Managing fire on populated forest landscapes (13w5125)
John (Willard) Braun (University of Western Ontario)
Charmaine Dean (Western University)
Peter Guttorp (University of Washington)
David Martell (University of Toronto)
Douglas Woolford (Wilfrid Laurier University)
B. Michael Wotton (Canadian Forest Service, Sault-Ste Marie)
Wildfire Impacts: Sophisticated fire occurrence modelling beyond simple log-odds of presence-absence modelling is required. Spatially and temporally explicit methods that map the risk of counts, of large fires, of spread events and local clusters of fires, and the potential for a suppressed fire to escape initial attack are needed. Smoke transport models at fine local scales and coarser broader scales need to be developed using data obtained from remote satellite images. Questions to be addressed include: How can such models assist operational decisions, and how can climate change be incorporated by quantifying historical trends and by exploring the potential implications of future climate scenarios?
Fire Management: Fire behaviour on a continental and on a global scale is inherently heterogeneous. In some areas of Canada, fuel is actively managed through the use of prescribed fire and the residential “Fire Smart” practices. Are these activities having a meaningful impact on mitigating the risk of large, out of control fire events that threaten communities? What ecological and forest management strategies are needed to maintain the current landscape mosaic and levels of biodiversity while protecting people, property and other values at risk? And what levels of risk are acceptable for populated areas that interface with flammable landscapes?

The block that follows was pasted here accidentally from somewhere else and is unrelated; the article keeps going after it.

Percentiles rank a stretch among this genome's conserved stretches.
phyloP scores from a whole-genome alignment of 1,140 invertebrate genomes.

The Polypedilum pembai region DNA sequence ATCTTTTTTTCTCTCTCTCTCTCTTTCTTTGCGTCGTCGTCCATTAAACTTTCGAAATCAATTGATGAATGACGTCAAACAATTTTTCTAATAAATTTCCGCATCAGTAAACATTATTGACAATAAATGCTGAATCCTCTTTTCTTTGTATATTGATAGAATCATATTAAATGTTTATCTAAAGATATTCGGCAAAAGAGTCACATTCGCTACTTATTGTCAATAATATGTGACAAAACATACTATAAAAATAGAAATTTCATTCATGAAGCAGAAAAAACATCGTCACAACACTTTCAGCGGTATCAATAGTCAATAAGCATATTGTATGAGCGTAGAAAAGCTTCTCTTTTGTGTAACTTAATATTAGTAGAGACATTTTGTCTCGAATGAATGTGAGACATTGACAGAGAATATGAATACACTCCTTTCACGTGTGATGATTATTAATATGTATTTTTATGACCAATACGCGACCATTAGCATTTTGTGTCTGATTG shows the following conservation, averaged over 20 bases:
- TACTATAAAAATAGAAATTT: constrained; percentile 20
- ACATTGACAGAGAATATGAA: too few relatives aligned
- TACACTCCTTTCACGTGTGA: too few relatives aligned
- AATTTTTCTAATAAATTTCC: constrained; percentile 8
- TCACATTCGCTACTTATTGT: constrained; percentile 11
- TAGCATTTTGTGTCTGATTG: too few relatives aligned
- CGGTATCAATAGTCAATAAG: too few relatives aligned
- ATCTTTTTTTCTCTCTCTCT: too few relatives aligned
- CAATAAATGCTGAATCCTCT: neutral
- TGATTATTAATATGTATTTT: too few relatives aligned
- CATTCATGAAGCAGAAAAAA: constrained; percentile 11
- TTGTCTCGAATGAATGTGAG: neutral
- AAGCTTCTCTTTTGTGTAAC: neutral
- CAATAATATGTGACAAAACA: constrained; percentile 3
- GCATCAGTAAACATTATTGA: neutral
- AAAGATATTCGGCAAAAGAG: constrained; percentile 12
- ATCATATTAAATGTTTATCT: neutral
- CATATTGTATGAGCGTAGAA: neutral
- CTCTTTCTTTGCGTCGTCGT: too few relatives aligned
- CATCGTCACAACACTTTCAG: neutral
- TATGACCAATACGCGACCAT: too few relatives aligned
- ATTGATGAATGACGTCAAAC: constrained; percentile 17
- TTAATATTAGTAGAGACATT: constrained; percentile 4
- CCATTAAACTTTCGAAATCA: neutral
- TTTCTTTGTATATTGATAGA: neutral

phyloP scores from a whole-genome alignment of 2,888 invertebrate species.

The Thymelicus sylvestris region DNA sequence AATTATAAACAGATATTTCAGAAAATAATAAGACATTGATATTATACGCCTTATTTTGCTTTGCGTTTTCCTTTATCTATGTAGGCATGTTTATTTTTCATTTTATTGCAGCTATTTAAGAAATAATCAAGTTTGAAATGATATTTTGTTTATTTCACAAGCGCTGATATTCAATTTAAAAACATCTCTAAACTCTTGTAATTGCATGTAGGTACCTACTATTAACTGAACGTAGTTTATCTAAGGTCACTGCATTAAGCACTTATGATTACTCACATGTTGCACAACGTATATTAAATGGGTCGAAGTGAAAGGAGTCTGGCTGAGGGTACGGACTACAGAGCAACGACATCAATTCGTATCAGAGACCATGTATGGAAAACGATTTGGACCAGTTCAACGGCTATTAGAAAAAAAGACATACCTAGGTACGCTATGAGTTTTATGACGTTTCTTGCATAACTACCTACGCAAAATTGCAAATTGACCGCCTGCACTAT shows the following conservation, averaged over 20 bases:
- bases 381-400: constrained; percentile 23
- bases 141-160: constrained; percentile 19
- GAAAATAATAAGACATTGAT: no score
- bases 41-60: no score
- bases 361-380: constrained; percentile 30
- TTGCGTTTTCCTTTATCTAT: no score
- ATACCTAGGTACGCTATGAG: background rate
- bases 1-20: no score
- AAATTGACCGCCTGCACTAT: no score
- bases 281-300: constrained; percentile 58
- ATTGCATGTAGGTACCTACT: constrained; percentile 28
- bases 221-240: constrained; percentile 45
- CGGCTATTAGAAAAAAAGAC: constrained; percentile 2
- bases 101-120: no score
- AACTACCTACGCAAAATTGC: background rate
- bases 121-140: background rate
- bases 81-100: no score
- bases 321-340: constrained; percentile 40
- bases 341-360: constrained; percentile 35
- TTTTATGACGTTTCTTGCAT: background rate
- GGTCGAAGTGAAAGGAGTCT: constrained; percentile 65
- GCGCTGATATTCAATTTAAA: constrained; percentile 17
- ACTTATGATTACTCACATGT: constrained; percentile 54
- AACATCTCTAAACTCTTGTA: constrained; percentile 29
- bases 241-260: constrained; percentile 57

Dealing with Climate Change: The statistical analysis of historical climate change signals is ongoing. What trends are evident in these data sets? Is the fire season getting longer? Are we seeing more extreme events or shifts? How can we forecast climate impacts on climate change scenarios and quantify the uncertainty of any such point estimate? What effects does topography have on fire weather, and can current interpolation methods for fire weather data be improved upon? How can these methods be applied to better inform fire and forest management planning operations?
The aforementioned areas and themes tie into the Mathematics of Planet Earth 2013 initiative. Weather, climate, the environment, health effects and the management of finite planetary resources will be considered. Methodology and tools applicable to a broad range of problems common to the field of environmetrics will be developed via the mathematical and statistical modelling of large and complex data sets that span long time horizons over vast geographic extents. Moreover, the team of researchers on the organizing committee as well as the proposed list of invitees have demonstrated success in this area and hope to continue to build on this success through the continued support of BIRS.
In order to maximize the benefit of the workshop, we will host several research webinars in advance of the meeting at BIRS. Those webinars will allow the questions and problems in these areas to be posed, data to be shared, and for researchers to begin investigating mathematical and statistical solutions to problems in fire management science. The workshop will then serve as a forum for a series of in-person meetings to focus concerted efforts on making further headway on these projects, and engage the participants in working sessions with tangible outputs.